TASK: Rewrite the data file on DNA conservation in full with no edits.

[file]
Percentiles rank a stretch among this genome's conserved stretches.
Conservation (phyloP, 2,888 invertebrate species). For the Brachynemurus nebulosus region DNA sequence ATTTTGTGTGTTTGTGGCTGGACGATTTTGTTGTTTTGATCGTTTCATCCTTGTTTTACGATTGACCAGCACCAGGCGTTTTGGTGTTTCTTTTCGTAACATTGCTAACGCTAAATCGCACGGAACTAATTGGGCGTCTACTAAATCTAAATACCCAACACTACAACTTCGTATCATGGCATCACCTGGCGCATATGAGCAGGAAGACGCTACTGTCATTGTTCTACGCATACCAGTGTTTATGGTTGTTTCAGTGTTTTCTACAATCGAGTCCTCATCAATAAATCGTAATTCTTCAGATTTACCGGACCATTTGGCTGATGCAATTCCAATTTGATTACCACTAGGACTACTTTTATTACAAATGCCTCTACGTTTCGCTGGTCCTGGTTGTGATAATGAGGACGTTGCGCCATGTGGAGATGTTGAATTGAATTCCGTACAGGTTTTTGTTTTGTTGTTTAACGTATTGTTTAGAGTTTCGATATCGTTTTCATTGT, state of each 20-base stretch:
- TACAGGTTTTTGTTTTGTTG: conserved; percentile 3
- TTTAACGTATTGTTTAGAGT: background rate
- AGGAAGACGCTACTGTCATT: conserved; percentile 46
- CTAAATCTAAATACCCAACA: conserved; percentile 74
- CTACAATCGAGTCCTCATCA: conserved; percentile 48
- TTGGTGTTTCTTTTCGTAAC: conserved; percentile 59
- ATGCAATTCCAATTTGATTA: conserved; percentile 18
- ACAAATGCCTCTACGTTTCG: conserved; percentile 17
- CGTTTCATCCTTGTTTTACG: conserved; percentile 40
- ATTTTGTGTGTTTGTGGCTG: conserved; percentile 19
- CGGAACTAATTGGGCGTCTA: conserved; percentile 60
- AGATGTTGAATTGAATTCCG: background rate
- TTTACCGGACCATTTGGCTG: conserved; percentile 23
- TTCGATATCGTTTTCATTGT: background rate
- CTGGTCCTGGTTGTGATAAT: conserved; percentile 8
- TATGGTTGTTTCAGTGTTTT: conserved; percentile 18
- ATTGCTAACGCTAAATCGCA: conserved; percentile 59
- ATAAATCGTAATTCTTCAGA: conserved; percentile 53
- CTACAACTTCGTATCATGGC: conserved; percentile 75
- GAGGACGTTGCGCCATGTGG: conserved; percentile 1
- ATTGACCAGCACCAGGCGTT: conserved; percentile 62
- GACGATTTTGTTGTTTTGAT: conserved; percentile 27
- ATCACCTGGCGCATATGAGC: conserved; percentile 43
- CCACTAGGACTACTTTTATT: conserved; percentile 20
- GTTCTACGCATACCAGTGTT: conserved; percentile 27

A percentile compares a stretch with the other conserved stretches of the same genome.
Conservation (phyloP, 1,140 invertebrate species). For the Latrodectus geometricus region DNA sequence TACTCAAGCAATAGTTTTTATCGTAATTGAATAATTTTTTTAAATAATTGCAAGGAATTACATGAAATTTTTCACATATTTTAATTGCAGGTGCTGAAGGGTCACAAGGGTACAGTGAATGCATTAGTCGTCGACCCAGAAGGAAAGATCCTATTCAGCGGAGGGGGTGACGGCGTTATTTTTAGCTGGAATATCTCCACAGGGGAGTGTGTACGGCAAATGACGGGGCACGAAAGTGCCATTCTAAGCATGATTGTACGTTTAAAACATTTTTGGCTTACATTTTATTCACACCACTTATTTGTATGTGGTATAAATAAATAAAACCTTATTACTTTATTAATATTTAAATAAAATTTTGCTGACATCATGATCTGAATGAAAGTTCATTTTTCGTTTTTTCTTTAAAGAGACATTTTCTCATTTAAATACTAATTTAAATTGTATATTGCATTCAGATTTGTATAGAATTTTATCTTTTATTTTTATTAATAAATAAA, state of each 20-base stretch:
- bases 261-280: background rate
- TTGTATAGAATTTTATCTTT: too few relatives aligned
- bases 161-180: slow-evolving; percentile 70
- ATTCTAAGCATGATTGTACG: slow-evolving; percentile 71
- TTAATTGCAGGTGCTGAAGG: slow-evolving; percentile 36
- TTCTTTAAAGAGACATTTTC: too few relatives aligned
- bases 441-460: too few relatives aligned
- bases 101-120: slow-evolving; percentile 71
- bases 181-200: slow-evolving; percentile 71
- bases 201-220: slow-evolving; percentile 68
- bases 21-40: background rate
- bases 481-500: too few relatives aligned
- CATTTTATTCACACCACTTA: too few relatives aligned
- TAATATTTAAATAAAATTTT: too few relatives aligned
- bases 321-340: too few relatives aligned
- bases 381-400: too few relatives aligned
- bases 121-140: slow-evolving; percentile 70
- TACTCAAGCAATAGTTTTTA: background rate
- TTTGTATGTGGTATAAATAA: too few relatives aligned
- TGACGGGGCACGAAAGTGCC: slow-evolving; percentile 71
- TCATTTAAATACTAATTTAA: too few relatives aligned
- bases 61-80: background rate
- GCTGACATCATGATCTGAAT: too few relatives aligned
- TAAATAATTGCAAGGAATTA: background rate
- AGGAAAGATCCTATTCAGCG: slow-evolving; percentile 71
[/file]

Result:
Percentiles rank a stretch among this genome's conserved stretches.
Conservation (phyloP, 2,888 invertebrate species). For the Brachynemurus nebulosus region DNA sequence ATTTTGTGTGTTTGTGGCTGGACGATTTTGTTGTTTTGATCGTTTCATCCTTGTTTTACGATTGACCAGCACCAGGCGTTTTGGTGTTTCTTTTCGTAACATTGCTAACGCTAAATCGCACGGAACTAATTGGGCGTCTACTAAATCTAAATACCCAACACTACAACTTCGTATCATGGCATCACCTGGCGCATATGAGCAGGAAGACGCTACTGTCATTGTTCTACGCATACCAGTGTTTATGGTTGTTTCAGTGTTTTCTACAATCGAGTCCTCATCAATAAATCGTAATTCTTCAGATTTACCGGACCATTTGGCTGATGCAATTCCAATTTGATTACCACTAGGACTACTTTTATTACAAATGCCTCTACGTTTCGCTGGTCCTGGTTGTGATAATGAGGACGTTGCGCCATGTGGAGATGTTGAATTGAATTCCGTACAGGTTTTTGTTTTGTTGTTTAACGTATTGTTTAGAGTTTCGATATCGTTTTCATTGT, state of each 20-base stretch:
- TACAGGTTTTTGTTTTGTTG: conserved; percentile 3
- TTTAACGTATTGTTTAGAGT: background rate
- AGGAAGACGCTACTGTCATT: conserved; percentile 46
- CTAAATCTAAATACCCAACA: conserved; percentile 74
- CTACAATCGAGTCCTCATCA: conserved; percentile 48
- TTGGTGTTTCTTTTCGTAAC: conserved; percentile 59
- ATGCAATTCCAATTTGATTA: conserved; percentile 18
- ACAAATGCCTCTACGTTTCG: conserved; percentile 17
- CGTTTCATCCTTGTTTTACG: conserved; percentile 40
- ATTTTGTGTGTTTGTGGCTG: conserved; percentile 19
- CGGAACTAATTGGGCGTCTA: conserved; percentile 60
- AGATGTTGAATTGAATTCCG: background rate
- TTTACCGGACCATTTGGCTG: conserved; percentile 23
- TTCGATATCGTTTTCATTGT: background rate
- CTGGTCCTGGTTGTGATAAT: conserved; percentile 8
- TATGGTTGTTTCAGTGTTTT: conserved; percentile 18
- ATTGCTAACGCTAAATCGCA: conserved; percentile 59
- ATAAATCGTAATTCTTCAGA: conserved; percentile 53
- CTACAACTTCGTATCATGGC: conserved; percentile 75
- GAGGACGTTGCGCCATGTGG: conserved; percentile 1
- ATTGACCAGCACCAGGCGTT: conserved; percentile 62
- GACGATTTTGTTGTTTTGAT: conserved; percentile 27
- ATCACCTGGCGCATATGAGC: conserved; percentile 43
- CCACTAGGACTACTTTTATT: conserved; percentile 20
- GTTCTACGCATACCAGTGTT: conserved; percentile 27

A percentile compares a stretch with the other conserved stretches of the same genome.
Conservation (phyloP, 1,140 invertebrate species). For the Latrodectus geometricus region DNA sequence TACTCAAGCAATAGTTTTTATCGTAATTGAATAATTTTTTTAAATAATTGCAAGGAATTACATGAAATTTTTCACATATTTTAATTGCAGGTGCTGAAGGGTCACAAGGGTACAGTGAATGCATTAGTCGTCGACCCAGAAGGAAAGATCCTATTCAGCGGAGGGGGTGACGGCGTTATTTTTAGCTGGAATATCTCCACAGGGGAGTGTGTACGGCAAATGACGGGGCACGAAAGTGCCATTCTAAGCATGATTGTACGTTTAAAACATTTTTGGCTTACATTTTATTCACACCACTTATTTGTATGTGGTATAAATAAATAAAACCTTATTACTTTATTAATATTTAAATAAAATTTTGCTGACATCATGATCTGAATGAAAGTTCATTTTTCGTTTTTTCTTTAAAGAGACATTTTCTCATTTAAATACTAATTTAAATTGTATATTGCATTCAGATTTGTATAGAATTTTATCTTTTATTTTTATTAATAAATAAA, state of each 20-base stretch:
- bases 261-280: background rate
- TTGTATAGAATTTTATCTTT: too few relatives aligned
- bases 161-180: slow-evolving; percentile 70
- ATTCTAAGCATGATTGTACG: slow-evolving; percentile 71
- TTAATTGCAGGTGCTGAAGG: slow-evolving; percentile 36
- TTCTTTAAAGAGACATTTTC: too few relatives aligned
- bases 441-460: too few relatives aligned
- bases 101-120: slow-evolving; percentile 71
- bases 181-200: slow-evolving; percentile 71
- bases 201-220: slow-evolving; percentile 68
- bases 21-40: background rate
- bases 481-500: too few relatives aligned
- CATTTTATTCACACCACTTA: too few relatives aligned
- TAATATTTAAATAAAATTTT: too few relatives aligned
- bases 321-340: too few relatives aligned
- bases 381-400: too few relatives aligned
- bases 121-140: slow-evolving; percentile 70
- TACTCAAGCAATAGTTTTTA: background rate
- TTTGTATGTGGTATAAATAA: too few relatives aligned
- TGACGGGGCACGAAAGTGCC: slow-evolving; percentile 71
- TCATTTAAATACTAATTTAA: too few relatives aligned
- bases 61-80: background rate
- GCTGACATCATGATCTGAAT: too few relatives aligned
- TAAATAATTGCAAGGAATTA: background rate
- AGGAAAGATCCTATTCAGCG: slow-evolving; percentile 71